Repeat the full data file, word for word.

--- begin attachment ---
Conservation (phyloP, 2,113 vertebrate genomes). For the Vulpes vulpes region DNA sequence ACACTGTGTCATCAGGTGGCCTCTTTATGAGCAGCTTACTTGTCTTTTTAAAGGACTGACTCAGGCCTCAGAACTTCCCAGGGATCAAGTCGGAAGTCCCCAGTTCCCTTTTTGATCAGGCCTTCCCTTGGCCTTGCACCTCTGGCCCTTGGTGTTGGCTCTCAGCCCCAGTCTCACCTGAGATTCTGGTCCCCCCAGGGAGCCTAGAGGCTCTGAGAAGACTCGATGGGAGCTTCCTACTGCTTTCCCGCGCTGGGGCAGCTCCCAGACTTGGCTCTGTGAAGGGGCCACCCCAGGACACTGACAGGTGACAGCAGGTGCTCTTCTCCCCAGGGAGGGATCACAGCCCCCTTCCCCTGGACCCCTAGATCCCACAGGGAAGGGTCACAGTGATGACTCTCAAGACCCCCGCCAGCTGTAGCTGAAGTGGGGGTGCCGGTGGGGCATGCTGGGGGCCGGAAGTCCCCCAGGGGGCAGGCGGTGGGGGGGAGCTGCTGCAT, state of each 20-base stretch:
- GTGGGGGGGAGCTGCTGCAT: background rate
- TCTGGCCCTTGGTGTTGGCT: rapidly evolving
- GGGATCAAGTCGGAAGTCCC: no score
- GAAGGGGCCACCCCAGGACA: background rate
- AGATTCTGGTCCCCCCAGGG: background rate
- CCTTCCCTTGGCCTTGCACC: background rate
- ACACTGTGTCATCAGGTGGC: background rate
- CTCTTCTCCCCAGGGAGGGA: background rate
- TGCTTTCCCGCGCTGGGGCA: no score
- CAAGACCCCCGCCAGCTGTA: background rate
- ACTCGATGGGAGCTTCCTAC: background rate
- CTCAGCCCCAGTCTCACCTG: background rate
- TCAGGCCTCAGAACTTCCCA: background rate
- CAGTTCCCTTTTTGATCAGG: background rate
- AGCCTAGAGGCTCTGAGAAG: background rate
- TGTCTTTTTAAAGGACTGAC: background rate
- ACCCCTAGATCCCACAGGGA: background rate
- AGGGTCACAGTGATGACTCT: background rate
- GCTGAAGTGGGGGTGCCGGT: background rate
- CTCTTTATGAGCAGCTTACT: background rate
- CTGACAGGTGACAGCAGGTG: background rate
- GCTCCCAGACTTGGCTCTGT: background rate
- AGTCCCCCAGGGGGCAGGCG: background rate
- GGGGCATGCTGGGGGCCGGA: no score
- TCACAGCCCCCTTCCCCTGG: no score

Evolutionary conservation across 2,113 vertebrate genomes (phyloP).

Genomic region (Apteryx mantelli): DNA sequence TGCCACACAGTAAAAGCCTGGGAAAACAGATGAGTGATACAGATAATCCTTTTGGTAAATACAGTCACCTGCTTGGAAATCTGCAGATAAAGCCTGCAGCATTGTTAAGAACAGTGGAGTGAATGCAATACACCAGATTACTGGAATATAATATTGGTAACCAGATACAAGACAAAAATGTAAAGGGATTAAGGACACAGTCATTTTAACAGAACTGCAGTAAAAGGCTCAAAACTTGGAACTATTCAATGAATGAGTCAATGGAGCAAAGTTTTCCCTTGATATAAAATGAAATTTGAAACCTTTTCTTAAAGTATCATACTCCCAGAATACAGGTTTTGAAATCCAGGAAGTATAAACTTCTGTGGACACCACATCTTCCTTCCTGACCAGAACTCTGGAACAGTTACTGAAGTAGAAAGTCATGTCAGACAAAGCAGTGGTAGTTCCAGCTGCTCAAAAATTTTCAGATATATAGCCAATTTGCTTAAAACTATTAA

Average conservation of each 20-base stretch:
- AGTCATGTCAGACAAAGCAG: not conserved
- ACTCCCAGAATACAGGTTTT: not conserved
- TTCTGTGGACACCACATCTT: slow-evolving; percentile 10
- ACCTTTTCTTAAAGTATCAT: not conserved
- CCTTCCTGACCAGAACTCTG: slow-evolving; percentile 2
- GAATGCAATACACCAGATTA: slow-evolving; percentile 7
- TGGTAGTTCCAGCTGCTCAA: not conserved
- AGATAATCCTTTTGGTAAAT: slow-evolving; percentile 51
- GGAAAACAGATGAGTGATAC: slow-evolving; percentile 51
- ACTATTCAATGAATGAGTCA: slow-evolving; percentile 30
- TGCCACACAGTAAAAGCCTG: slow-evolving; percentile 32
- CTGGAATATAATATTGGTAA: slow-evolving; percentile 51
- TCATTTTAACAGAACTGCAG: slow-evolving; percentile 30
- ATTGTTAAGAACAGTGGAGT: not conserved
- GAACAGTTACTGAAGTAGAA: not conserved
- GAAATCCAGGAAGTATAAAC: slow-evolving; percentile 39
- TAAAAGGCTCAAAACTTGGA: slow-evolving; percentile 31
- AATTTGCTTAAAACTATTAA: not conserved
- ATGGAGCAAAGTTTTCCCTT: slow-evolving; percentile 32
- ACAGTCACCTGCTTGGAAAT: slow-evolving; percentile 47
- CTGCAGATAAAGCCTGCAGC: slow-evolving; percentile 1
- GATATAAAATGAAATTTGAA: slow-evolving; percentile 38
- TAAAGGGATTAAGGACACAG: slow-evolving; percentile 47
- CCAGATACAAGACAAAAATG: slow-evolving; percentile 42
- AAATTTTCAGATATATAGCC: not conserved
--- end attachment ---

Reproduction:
Conservation (phyloP, 2,113 vertebrate genomes). For the Vulpes vulpes region DNA sequence ACACTGTGTCATCAGGTGGCCTCTTTATGAGCAGCTTACTTGTCTTTTTAAAGGACTGACTCAGGCCTCAGAACTTCCCAGGGATCAAGTCGGAAGTCCCCAGTTCCCTTTTTGATCAGGCCTTCCCTTGGCCTTGCACCTCTGGCCCTTGGTGTTGGCTCTCAGCCCCAGTCTCACCTGAGATTCTGGTCCCCCCAGGGAGCCTAGAGGCTCTGAGAAGACTCGATGGGAGCTTCCTACTGCTTTCCCGCGCTGGGGCAGCTCCCAGACTTGGCTCTGTGAAGGGGCCACCCCAGGACACTGACAGGTGACAGCAGGTGCTCTTCTCCCCAGGGAGGGATCACAGCCCCCTTCCCCTGGACCCCTAGATCCCACAGGGAAGGGTCACAGTGATGACTCTCAAGACCCCCGCCAGCTGTAGCTGAAGTGGGGGTGCCGGTGGGGCATGCTGGGGGCCGGAAGTCCCCCAGGGGGCAGGCGGTGGGGGGGAGCTGCTGCAT, state of each 20-base stretch:
- GTGGGGGGGAGCTGCTGCAT: background rate
- TCTGGCCCTTGGTGTTGGCT: rapidly evolving
- GGGATCAAGTCGGAAGTCCC: no score
- GAAGGGGCCACCCCAGGACA: background rate
- AGATTCTGGTCCCCCCAGGG: background rate
- CCTTCCCTTGGCCTTGCACC: background rate
- ACACTGTGTCATCAGGTGGC: background rate
- CTCTTCTCCCCAGGGAGGGA: background rate
- TGCTTTCCCGCGCTGGGGCA: no score
- CAAGACCCCCGCCAGCTGTA: background rate
- ACTCGATGGGAGCTTCCTAC: background rate
- CTCAGCCCCAGTCTCACCTG: background rate
- TCAGGCCTCAGAACTTCCCA: background rate
- CAGTTCCCTTTTTGATCAGG: background rate
- AGCCTAGAGGCTCTGAGAAG: background rate
- TGTCTTTTTAAAGGACTGAC: background rate
- ACCCCTAGATCCCACAGGGA: background rate
- AGGGTCACAGTGATGACTCT: background rate
- GCTGAAGTGGGGGTGCCGGT: background rate
- CTCTTTATGAGCAGCTTACT: background rate
- CTGACAGGTGACAGCAGGTG: background rate
- GCTCCCAGACTTGGCTCTGT: background rate
- AGTCCCCCAGGGGGCAGGCG: background rate
- GGGGCATGCTGGGGGCCGGA: no score
- TCACAGCCCCCTTCCCCTGG: no score

Evolutionary conservation across 2,113 vertebrate genomes (phyloP).

Genomic region (Apteryx mantelli): DNA sequence TGCCACACAGTAAAAGCCTGGGAAAACAGATGAGTGATACAGATAATCCTTTTGGTAAATACAGTCACCTGCTTGGAAATCTGCAGATAAAGCCTGCAGCATTGTTAAGAACAGTGGAGTGAATGCAATACACCAGATTACTGGAATATAATATTGGTAACCAGATACAAGACAAAAATGTAAAGGGATTAAGGACACAGTCATTTTAACAGAACTGCAGTAAAAGGCTCAAAACTTGGAACTATTCAATGAATGAGTCAATGGAGCAAAGTTTTCCCTTGATATAAAATGAAATTTGAAACCTTTTCTTAAAGTATCATACTCCCAGAATACAGGTTTTGAAATCCAGGAAGTATAAACTTCTGTGGACACCACATCTTCCTTCCTGACCAGAACTCTGGAACAGTTACTGAAGTAGAAAGTCATGTCAGACAAAGCAGTGGTAGTTCCAGCTGCTCAAAAATTTTCAGATATATAGCCAATTTGCTTAAAACTATTAA

Average conservation of each 20-base stretch:
- AGTCATGTCAGACAAAGCAG: not conserved
- ACTCCCAGAATACAGGTTTT: not conserved
- TTCTGTGGACACCACATCTT: slow-evolving; percentile 10
- ACCTTTTCTTAAAGTATCAT: not conserved
- CCTTCCTGACCAGAACTCTG: slow-evolving; percentile 2
- GAATGCAATACACCAGATTA: slow-evolving; percentile 7
- TGGTAGTTCCAGCTGCTCAA: not conserved
- AGATAATCCTTTTGGTAAAT: slow-evolving; percentile 51
- GGAAAACAGATGAGTGATAC: slow-evolving; percentile 51
- ACTATTCAATGAATGAGTCA: slow-evolving; percentile 30
- TGCCACACAGTAAAAGCCTG: slow-evolving; percentile 32
- CTGGAATATAATATTGGTAA: slow-evolving; percentile 51
- TCATTTTAACAGAACTGCAG: slow-evolving; percentile 30
- ATTGTTAAGAACAGTGGAGT: not conserved
- GAACAGTTACTGAAGTAGAA: not conserved
- GAAATCCAGGAAGTATAAAC: slow-evolving; percentile 39
- TAAAAGGCTCAAAACTTGGA: slow-evolving; percentile 31
- AATTTGCTTAAAACTATTAA: not conserved
- ATGGAGCAAAGTTTTCCCTT: slow-evolving; percentile 32
- ACAGTCACCTGCTTGGAAAT: slow-evolving; percentile 47
- CTGCAGATAAAGCCTGCAGC: slow-evolving; percentile 1
- GATATAAAATGAAATTTGAA: slow-evolving; percentile 38
- TAAAGGGATTAAGGACACAG: slow-evolving; percentile 47
- CCAGATACAAGACAAAAATG: slow-evolving; percentile 42
- AAATTTTCAGATATATAGCC: not conserved